Abbot James Wiseman has recently published a new book looking at the work of Jan van Ruusbroec, a fourteenth-century Flemish mystic whom he studied as part of his doctoral dissertation many years ago.

From the description of the book on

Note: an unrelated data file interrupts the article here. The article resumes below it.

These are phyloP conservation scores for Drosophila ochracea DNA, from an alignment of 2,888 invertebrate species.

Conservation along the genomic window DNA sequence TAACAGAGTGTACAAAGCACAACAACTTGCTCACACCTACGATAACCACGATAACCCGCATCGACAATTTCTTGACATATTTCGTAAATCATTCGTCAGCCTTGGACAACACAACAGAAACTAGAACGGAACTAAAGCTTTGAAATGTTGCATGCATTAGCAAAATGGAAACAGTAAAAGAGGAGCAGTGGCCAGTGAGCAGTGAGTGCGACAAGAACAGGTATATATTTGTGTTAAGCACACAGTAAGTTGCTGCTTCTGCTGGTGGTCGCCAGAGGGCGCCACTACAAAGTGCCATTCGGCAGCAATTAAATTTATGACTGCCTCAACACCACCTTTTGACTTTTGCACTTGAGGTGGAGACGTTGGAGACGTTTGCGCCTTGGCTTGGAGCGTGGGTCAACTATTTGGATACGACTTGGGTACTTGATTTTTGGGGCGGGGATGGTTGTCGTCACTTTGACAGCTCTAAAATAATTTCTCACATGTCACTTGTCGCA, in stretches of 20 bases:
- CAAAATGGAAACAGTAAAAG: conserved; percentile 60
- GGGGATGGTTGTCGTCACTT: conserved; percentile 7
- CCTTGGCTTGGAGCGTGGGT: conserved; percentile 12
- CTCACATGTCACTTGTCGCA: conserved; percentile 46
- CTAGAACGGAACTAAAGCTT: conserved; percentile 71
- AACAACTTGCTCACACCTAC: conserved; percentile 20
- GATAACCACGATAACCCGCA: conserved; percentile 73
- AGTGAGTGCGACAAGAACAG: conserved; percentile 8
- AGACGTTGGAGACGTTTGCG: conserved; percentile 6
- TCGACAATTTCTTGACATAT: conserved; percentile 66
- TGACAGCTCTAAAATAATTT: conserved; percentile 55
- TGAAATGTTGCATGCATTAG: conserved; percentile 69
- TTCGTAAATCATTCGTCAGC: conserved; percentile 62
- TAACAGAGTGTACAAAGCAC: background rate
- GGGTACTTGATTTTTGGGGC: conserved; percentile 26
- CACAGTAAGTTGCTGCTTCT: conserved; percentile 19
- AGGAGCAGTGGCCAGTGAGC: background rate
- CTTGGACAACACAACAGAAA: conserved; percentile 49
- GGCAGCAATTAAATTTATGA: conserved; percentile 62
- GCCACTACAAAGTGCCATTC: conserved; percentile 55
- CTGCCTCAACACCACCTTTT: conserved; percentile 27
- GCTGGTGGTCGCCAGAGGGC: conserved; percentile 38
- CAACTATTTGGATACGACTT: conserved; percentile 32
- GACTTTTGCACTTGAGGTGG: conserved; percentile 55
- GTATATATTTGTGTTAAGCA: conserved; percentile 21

In his masterwork, Die geestelijke brulocht (The Spiritual Espousals), the fourteenth-century Flemish mystic Jan van Ruusbroec used his profound knowledge of Trinitarian theology to show that the apex of the spiritual life consists in our being taken up into the love of the three persons of the blessed Trinity. The care and precision with which Ruusbroec describes the ascent from "the active life" to "the interior life" and from there to the culmination of "the contemplative life" is evident in the way he carefully distinguishes between three terms that could all be translated as "love": minne, karitate, and liefde. James Wiseman's astute reading of Ruusbroec's treatise shows how the affective aspect of love (liefde) and the aspect that expresses itself in virtuous activity (karitate) are both subsumed under the all-embracing reality of minne, the love that flows forth from the triune God and then draws us back to a blissful reunion with our loving Source.